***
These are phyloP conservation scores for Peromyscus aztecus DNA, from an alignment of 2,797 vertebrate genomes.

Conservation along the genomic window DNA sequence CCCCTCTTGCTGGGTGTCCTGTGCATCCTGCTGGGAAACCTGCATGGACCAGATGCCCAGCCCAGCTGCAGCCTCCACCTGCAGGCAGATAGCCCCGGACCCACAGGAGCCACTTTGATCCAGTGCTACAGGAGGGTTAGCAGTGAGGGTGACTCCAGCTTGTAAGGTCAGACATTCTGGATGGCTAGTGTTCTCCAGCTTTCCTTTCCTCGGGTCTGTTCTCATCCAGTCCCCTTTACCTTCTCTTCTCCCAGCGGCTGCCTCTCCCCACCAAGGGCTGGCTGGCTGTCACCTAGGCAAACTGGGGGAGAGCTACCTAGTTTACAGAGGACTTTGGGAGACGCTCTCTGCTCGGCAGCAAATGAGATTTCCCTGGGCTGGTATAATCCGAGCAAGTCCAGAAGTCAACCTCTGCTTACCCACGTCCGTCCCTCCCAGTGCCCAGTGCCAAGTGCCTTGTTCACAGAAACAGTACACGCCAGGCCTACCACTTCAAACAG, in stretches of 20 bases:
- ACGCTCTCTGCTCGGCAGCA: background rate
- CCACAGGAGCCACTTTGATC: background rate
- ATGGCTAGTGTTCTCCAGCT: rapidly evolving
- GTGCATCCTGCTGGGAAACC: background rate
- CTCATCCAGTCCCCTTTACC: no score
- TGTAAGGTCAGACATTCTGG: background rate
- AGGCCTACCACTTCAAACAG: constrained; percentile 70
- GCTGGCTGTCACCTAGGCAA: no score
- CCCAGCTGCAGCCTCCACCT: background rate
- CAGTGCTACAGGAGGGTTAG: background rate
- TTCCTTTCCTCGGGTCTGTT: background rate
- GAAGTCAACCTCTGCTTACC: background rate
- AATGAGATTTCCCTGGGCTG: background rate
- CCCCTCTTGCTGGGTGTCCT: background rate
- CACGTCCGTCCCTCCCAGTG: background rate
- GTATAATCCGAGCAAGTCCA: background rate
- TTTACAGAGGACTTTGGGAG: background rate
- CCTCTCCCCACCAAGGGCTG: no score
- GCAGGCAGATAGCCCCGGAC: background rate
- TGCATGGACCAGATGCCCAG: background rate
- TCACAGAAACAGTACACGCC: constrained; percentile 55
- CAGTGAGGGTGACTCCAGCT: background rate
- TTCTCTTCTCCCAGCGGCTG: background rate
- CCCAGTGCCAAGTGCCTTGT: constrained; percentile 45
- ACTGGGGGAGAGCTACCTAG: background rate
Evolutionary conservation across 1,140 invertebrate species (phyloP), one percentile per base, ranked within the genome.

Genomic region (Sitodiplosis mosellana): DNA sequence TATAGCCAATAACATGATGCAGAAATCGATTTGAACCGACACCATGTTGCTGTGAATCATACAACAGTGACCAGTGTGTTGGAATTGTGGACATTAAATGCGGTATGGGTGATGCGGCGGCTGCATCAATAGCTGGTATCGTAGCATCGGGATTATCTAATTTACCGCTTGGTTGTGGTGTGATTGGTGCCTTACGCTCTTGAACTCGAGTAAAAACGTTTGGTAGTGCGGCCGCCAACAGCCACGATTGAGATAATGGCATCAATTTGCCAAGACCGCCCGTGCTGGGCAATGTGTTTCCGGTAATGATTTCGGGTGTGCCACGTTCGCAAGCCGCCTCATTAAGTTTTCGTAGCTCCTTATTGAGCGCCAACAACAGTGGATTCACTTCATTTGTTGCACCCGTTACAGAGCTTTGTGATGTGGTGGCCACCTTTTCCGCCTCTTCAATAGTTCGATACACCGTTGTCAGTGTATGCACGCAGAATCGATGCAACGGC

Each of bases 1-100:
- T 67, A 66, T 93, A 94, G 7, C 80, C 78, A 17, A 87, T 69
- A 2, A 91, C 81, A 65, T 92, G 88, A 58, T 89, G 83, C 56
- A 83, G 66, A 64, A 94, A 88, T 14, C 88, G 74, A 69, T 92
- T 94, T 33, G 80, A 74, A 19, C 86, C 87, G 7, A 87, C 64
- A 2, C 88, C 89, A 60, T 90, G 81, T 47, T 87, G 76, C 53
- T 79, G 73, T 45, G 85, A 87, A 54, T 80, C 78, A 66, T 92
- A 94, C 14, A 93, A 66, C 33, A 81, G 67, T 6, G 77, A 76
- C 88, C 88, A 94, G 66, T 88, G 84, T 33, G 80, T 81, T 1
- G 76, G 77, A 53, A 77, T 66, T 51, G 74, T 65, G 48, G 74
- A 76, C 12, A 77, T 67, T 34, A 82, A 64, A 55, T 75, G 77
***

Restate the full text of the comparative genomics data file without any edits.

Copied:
These are phyloP conservation scores for Peromyscus aztecus DNA, from an alignment of 2,797 vertebrate genomes.

Conservation along the genomic window DNA sequence CCCCTCTTGCTGGGTGTCCTGTGCATCCTGCTGGGAAACCTGCATGGACCAGATGCCCAGCCCAGCTGCAGCCTCCACCTGCAGGCAGATAGCCCCGGACCCACAGGAGCCACTTTGATCCAGTGCTACAGGAGGGTTAGCAGTGAGGGTGACTCCAGCTTGTAAGGTCAGACATTCTGGATGGCTAGTGTTCTCCAGCTTTCCTTTCCTCGGGTCTGTTCTCATCCAGTCCCCTTTACCTTCTCTTCTCCCAGCGGCTGCCTCTCCCCACCAAGGGCTGGCTGGCTGTCACCTAGGCAAACTGGGGGAGAGCTACCTAGTTTACAGAGGACTTTGGGAGACGCTCTCTGCTCGGCAGCAAATGAGATTTCCCTGGGCTGGTATAATCCGAGCAAGTCCAGAAGTCAACCTCTGCTTACCCACGTCCGTCCCTCCCAGTGCCCAGTGCCAAGTGCCTTGTTCACAGAAACAGTACACGCCAGGCCTACCACTTCAAACAG, in stretches of 20 bases:
- ACGCTCTCTGCTCGGCAGCA: background rate
- CCACAGGAGCCACTTTGATC: background rate
- ATGGCTAGTGTTCTCCAGCT: rapidly evolving
- GTGCATCCTGCTGGGAAACC: background rate
- CTCATCCAGTCCCCTTTACC: no score
- TGTAAGGTCAGACATTCTGG: background rate
- AGGCCTACCACTTCAAACAG: constrained; percentile 70
- GCTGGCTGTCACCTAGGCAA: no score
- CCCAGCTGCAGCCTCCACCT: background rate
- CAGTGCTACAGGAGGGTTAG: background rate
- TTCCTTTCCTCGGGTCTGTT: background rate
- GAAGTCAACCTCTGCTTACC: background rate
- AATGAGATTTCCCTGGGCTG: background rate
- CCCCTCTTGCTGGGTGTCCT: background rate
- CACGTCCGTCCCTCCCAGTG: background rate
- GTATAATCCGAGCAAGTCCA: background rate
- TTTACAGAGGACTTTGGGAG: background rate
- CCTCTCCCCACCAAGGGCTG: no score
- GCAGGCAGATAGCCCCGGAC: background rate
- TGCATGGACCAGATGCCCAG: background rate
- TCACAGAAACAGTACACGCC: constrained; percentile 55
- CAGTGAGGGTGACTCCAGCT: background rate
- TTCTCTTCTCCCAGCGGCTG: background rate
- CCCAGTGCCAAGTGCCTTGT: constrained; percentile 45
- ACTGGGGGAGAGCTACCTAG: background rate
Evolutionary conservation across 1,140 invertebrate species (phyloP), one percentile per base, ranked within the genome.

Genomic region (Sitodiplosis mosellana): DNA sequence TATAGCCAATAACATGATGCAGAAATCGATTTGAACCGACACCATGTTGCTGTGAATCATACAACAGTGACCAGTGTGTTGGAATTGTGGACATTAAATGCGGTATGGGTGATGCGGCGGCTGCATCAATAGCTGGTATCGTAGCATCGGGATTATCTAATTTACCGCTTGGTTGTGGTGTGATTGGTGCCTTACGCTCTTGAACTCGAGTAAAAACGTTTGGTAGTGCGGCCGCCAACAGCCACGATTGAGATAATGGCATCAATTTGCCAAGACCGCCCGTGCTGGGCAATGTGTTTCCGGTAATGATTTCGGGTGTGCCACGTTCGCAAGCCGCCTCATTAAGTTTTCGTAGCTCCTTATTGAGCGCCAACAACAGTGGATTCACTTCATTTGTTGCACCCGTTACAGAGCTTTGTGATGTGGTGGCCACCTTTTCCGCCTCTTCAATAGTTCGATACACCGTTGTCAGTGTATGCACGCAGAATCGATGCAACGGC

Each of bases 1-100:
- T 67, A 66, T 93, A 94, G 7, C 80, C 78, A 17, A 87, T 69
- A 2, A 91, C 81, A 65, T 92, G 88, A 58, T 89, G 83, C 56
- A 83, G 66, A 64, A 94, A 88, T 14, C 88, G 74, A 69, T 92
- T 94, T 33, G 80, A 74, A 19, C 86, C 87, G 7, A 87, C 64
- A 2, C 88, C 89, A 60, T 90, G 81, T 47, T 87, G 76, C 53
- T 79, G 73, T 45, G 85, A 87, A 54, T 80, C 78, A 66, T 92
- A 94, C 14, A 93, A 66, C 33, A 81, G 67, T 6, G 77, A 76
- C 88, C 88, A 94, G 66, T 88, G 84, T 33, G 80, T 81, T 1
- G 76, G 77, A 53, A 77, T 66, T 51, G 74, T 65, G 48, G 74
- A 76, C 12, A 77, T 67, T 34, A 82, A 64, A 55, T 75, G 77